License to Play Music in a Restaurant: What You Need to Know

In today’s ever-evolving digital landscape, the rights to digital downloads fall into a rather gray area. Many individuals assume that because they purchased iTunes songs or pay for on-demand streaming services, they automatically have rights to the music.

In reality, this couldn’t be any further from the truth.

When it comes to music, you’re almost always leasing content, not buying it.

And this gets even trickier when it comes to businesses utilizing background music in their stores.

The Basics of Legal Music for Restaurants

Seal of the United States Copyright Office

Music is protected by copyright law, which means that if a business plays an artist’s music without consent, they’re infringing on the copyright. To make matters worse, if you’re caught playing unauthorized music in your restaurant, you can be liable for damages ranging from $750 to a maximum of $150,000 per song played.

“But we pay for a monthly Spotify subscription! We didn’t download anything illegally!”

This is one of the most common statements that our restaurant clients say to us. And rightfully so! After all, business music licensing is a tricky and complex subject.

Most music streaming services are business-to-consumer, which means they are licensed for private, non-commercial use — aka, you can have as many glam-tastic, ABBA-fueled dance parties at home with your friends as you want. But, if you want to play aforementioned ABBA jams in front of your restaurant customers and employees, you need a Public Performance License (PPL) from from a performing rights organization (PRO) in order to do so.

Who are ASCAP, BMI, GMR, and SOCAN?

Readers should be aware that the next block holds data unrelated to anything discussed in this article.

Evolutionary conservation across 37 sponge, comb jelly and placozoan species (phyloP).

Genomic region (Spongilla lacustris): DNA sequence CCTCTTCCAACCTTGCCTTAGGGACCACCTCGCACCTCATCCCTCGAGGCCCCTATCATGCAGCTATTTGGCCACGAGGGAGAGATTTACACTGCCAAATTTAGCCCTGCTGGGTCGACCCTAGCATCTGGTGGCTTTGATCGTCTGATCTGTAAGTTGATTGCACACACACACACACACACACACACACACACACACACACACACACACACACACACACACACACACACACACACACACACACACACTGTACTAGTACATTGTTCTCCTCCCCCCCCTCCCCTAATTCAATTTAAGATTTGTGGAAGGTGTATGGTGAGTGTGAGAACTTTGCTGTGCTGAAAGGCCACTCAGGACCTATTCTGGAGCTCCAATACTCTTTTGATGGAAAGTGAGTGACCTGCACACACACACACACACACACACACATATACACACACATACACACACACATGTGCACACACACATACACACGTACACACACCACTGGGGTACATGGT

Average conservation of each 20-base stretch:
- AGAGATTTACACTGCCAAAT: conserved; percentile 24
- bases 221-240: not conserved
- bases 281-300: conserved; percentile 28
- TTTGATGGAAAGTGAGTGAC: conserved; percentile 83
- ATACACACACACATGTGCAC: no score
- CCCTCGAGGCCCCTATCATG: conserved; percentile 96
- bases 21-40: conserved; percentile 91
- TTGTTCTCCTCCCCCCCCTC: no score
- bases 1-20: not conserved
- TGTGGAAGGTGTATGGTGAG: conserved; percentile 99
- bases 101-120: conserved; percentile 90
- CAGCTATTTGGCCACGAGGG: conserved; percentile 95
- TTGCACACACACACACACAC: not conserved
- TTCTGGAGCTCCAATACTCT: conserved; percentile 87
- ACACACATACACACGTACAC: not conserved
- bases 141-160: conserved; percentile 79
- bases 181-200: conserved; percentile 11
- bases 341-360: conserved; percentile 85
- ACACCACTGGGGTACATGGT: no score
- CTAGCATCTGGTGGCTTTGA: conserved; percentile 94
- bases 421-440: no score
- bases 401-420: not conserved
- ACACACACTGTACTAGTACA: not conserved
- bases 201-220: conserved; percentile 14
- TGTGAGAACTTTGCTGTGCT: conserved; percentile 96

There are four main performing rights organizations (PROs) that represent songwriters, composers, and music publishers in the United States and Canada:

  1. ASCAP (American Society of Composers, Authors and Publishers)
  2. BMI (Broadcast Music, Inc.)
  3. SESAC (Society of European Stage Authors and Composers)
  4. GMR (Global Music Rights)
  5. SOCAN (The Society of Composers, Authors and Music Publishers of Canada)

These organizations are responsible for collecting performance royalties and protecting intellectual property. Long story short: if you want to play music from one of the PROs’ repertoires in public, you have to obtain a license from them.

How can I easily license music for my restaurant?

Music is vital to restaurant success: it has the power to reinforce brand identity, increase employee morale, and impact purchase behaviors. However, obtaining music licenses for restaurants from one of the PROs (or even multiple PROs) can be a costly and time-consuming endeavor. And many quick-service restaurants are already working with a fixed or limited marketing budget.

This is where Cloud Cover Music comes into play.

Starting at only $18.95/month, our affordable music subscriptions give restaurateurs access to over 100 fully-licensed music stations, free of explicit language and ads. Mix and match your favorite playlists. Schedule music by time or day of the week. And even create custom in-store audio advertisements. Get started with a free 14-Day trial today.


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